Europe

Latest Kremlin appointment may signal major change

Anton Vaino Image copyright Getty Images
Image caption Anton Vaino

Russian President Vladimir Putin has dismissed Sergei Ivanov as Kremlin chief of staff and replaced him with one of his deputies, Anton Vaino.

Mr Ivanov is considered one of Putin's closest associates. The message from state TV is that the move is a pre-arranged reshuffle that is long overdue. Yet it could be part of wider shifts in the corridors of power.

Russian state news channel Rossia 24 showed Putin meeting the two men and explaining their new appointments. Mr Ivanov is now special presidential representative for environmental protection, ecology and transport.

Mr Putin praised Mr Ivanov's work and said they had agreed he would step down long ago. Mr Ivanov confirmed this. He had in fact worked eight months longer in the post than the four years they had agreed, he told Mr Putin.

Mr Ivanov, smiling and apparently relaxed, said he would do his best in his new job. Mr Vaino accepted his new role with a formal, bureaucratic response, apparently unused to the limelight.

Who is Vaino?

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Image caption Since 2002 Mr Vaino has held various posts organising presidential protocol for Putin

A little known figure, Mr Vaino comes from the "higher echelons of the Soviet party elite", business daily Vedomosti says.

His grandfather headed the Communist Party in Estonia (1978-88). His father has held top jobs in automaker AvtoVaz, which is best known for making Ladas.

Mr Vaino is also someone who is "personally loyal to Putin", the paper said, quoting "several sources". His career, as described on the Kremlin website, does show that he has moved around with the president.

Born in the Estonian capital Tallinn in 1972, he studied at MGIMO (Moscow State Institute of International Relations), a prestigious institute for future diplomats run by the foreign ministry.

After graduating in 1996, he worked at the Russian embassy in Tokyo, then in the Second Asian Department of the foreign ministry.

From 2002 he held various posts organising presidential protocol for Mr Putin.

But in October 2007, months before Mr Putin became prime minister, he was transferred to the Russian government to work under the Prime Minister, Dmitry Medvedev. He became deputy chief of the government staff.

In April 2008, a month before Mr Putin took office as prime minister, he became chief of the prime minister's protocol, while retaining his previous position. In 2011, he became chief of the government staff.

Yet within days of Mr Putin's return to the presidency in May 2012, Mr Vaino moved too, appointed deputy head of the presidential administration.

Who is Ivanov?

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Image caption Ivanov (L) had been head of the presidential administration since 2011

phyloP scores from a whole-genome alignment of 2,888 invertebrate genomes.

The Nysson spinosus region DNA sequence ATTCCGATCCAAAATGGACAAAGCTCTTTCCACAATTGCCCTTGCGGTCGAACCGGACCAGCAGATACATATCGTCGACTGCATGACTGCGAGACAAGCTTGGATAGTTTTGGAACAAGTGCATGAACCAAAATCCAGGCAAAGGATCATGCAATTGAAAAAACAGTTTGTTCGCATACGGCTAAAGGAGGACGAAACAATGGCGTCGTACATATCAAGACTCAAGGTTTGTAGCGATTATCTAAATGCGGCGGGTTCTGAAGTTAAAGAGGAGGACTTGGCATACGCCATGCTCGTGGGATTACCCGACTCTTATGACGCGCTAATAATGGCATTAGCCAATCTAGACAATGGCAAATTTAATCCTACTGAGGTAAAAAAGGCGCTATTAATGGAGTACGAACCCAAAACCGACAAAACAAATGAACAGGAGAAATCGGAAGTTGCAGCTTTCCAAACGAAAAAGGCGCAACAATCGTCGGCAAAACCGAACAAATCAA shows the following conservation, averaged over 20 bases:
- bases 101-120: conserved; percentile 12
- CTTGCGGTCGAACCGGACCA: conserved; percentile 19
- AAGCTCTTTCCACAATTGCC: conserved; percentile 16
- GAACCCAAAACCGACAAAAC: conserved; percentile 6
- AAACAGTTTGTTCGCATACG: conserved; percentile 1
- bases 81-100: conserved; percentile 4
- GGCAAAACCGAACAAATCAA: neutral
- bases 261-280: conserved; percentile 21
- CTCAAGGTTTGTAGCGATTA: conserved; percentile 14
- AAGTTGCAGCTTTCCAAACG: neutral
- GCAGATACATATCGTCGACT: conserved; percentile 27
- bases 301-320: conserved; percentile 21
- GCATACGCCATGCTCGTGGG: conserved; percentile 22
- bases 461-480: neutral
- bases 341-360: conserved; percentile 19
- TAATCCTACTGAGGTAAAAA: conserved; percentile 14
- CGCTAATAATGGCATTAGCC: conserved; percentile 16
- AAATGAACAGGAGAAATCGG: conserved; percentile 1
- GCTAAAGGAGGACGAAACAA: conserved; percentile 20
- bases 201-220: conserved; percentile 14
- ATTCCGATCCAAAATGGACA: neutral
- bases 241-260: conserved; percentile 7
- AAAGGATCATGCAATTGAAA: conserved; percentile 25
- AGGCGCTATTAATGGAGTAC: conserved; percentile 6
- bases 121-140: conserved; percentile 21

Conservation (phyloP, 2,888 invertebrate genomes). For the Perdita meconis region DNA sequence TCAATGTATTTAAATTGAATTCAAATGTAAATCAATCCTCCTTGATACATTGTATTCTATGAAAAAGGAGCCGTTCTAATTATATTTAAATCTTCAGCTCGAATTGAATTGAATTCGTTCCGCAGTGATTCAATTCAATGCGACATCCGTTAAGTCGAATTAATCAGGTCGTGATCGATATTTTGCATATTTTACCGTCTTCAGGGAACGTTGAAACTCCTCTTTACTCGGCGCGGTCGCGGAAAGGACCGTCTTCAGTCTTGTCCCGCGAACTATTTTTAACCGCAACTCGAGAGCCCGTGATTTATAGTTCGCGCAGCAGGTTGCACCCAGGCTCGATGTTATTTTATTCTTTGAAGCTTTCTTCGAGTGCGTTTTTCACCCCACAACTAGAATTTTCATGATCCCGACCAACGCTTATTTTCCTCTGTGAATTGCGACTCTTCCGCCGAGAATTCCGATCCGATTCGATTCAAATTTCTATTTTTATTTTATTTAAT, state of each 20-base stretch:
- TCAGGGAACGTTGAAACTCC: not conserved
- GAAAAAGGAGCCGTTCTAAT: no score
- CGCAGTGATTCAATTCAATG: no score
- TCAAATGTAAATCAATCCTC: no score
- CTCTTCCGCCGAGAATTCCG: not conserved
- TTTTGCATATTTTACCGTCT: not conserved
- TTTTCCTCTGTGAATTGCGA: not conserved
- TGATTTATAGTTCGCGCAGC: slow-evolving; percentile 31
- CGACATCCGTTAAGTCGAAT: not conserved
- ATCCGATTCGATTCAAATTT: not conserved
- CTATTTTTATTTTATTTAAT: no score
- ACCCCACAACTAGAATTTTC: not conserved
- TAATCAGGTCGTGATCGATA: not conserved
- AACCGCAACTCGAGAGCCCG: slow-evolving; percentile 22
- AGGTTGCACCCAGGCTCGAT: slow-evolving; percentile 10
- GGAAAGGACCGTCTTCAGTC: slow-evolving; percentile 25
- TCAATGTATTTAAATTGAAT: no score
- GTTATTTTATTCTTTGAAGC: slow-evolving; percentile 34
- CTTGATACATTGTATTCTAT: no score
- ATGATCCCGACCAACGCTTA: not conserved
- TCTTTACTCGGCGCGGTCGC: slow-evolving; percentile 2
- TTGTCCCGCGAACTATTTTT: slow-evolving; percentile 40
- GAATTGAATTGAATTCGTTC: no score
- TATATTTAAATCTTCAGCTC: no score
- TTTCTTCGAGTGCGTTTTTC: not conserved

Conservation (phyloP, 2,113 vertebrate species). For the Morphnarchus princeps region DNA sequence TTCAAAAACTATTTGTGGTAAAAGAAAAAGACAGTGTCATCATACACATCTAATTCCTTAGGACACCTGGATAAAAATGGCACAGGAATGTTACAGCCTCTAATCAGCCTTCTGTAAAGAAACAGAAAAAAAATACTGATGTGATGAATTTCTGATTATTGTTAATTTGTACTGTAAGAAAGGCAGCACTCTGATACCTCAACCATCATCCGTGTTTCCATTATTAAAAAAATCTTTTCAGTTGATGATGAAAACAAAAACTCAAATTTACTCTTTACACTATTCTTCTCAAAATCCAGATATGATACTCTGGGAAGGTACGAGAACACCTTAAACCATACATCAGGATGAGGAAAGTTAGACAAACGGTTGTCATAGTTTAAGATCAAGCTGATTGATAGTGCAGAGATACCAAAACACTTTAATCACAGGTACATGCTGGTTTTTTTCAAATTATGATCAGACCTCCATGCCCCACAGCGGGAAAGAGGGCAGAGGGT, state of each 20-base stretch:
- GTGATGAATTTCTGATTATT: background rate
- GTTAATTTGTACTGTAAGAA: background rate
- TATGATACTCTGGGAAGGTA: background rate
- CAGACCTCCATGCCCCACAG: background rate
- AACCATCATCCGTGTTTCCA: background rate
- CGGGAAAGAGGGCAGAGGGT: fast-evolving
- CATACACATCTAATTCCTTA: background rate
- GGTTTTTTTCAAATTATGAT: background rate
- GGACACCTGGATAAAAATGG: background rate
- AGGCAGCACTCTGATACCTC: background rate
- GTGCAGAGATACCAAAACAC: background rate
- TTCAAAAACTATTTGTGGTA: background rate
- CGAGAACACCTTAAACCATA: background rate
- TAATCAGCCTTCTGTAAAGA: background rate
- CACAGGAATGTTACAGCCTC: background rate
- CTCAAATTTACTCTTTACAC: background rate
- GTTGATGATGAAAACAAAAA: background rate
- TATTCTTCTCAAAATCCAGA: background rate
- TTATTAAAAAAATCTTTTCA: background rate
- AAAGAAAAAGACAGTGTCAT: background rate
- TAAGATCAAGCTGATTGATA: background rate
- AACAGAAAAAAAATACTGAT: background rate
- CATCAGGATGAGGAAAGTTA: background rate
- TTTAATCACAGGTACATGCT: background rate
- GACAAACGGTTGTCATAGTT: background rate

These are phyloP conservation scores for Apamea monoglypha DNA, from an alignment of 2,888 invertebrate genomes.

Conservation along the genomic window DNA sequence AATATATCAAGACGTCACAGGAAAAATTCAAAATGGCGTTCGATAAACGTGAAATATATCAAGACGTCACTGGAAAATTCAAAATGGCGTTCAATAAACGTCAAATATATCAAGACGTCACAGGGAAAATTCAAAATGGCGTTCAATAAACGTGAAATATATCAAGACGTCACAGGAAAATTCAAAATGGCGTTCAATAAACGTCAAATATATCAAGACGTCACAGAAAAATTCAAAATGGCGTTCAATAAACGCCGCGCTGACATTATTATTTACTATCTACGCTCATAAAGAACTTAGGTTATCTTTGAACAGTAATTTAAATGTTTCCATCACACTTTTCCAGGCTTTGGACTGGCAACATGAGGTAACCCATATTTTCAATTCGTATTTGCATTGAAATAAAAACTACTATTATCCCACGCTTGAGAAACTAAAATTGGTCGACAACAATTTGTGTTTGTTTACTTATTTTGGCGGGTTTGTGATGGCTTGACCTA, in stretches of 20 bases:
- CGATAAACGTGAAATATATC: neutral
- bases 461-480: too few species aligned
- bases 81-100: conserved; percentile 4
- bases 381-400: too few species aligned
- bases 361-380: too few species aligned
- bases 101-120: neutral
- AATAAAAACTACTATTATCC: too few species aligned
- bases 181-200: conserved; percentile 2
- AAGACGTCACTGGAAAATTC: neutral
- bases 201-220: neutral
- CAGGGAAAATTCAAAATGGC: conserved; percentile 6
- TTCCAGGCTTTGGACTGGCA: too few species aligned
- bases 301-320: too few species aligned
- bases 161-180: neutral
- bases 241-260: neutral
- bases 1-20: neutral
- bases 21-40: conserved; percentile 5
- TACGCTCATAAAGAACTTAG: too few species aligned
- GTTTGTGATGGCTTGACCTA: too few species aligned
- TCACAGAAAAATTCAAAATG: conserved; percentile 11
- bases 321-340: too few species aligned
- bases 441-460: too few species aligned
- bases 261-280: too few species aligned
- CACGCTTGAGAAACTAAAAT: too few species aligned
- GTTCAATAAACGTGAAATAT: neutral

A former KGB colleague of Putin, Mr Ivanov is seen as one of the president's inner circle.

Along with Defence Minister Sergei Shoygu and secretary of the Russian Security Council Nikolai Patrushev, he is considered one of the top siloviki - hardline officials with a security service or military background.

Mr Ivanov was defence minister under Mr Putin (2001-07).

He later became deputy prime minister, and before the presidential election in 2008 was considered a likely candidate to succeed Mr Putin as president.

Mr Ivanov had been head of the presidential administration since 2011.

What next?

The shake-up is the latest in a series of reshuffles in Russia's ruling elite in recent months. It could signal change in the Kremlin, both in substance and style.

First, Mr Vaino has a very different background and character from his predecessor. He is an effective manager and "benign official who avoids intrigue", a source told Novaya Gazeta, a newspaper. His arrival could lead to a "reduction in the level of aggression", another source said.

Second, Mr Vaino could be destined for greater things. After all, President Boris Yeltsin plucked Mr Putin from obscurity to be his successor in 2000.

But what about Mr Ivanov? His appointment is nominally a demotion, perhaps part of an ongoing pattern.

According to anti-Kremlin commentator Stanislav Belkovsky, Mr Putin is replacing old associates with servants. Mr Putin "is feeling burdened by his old friends, especially as they have decided that they can do anything", apparently with impunity.

Yet Mr Ivanov appeared genuinely pleased throughout today's televised meeting. After all, he ran the Kremlin longer than anyone else, he told Mr Putin, beaming. At 63, perhaps he is looking for a quieter life - an environmental job in the great outdoors?

Image copyright Getty Images
Image caption Mr Ivanov appeared genuinely pleased throughout the televised meeting

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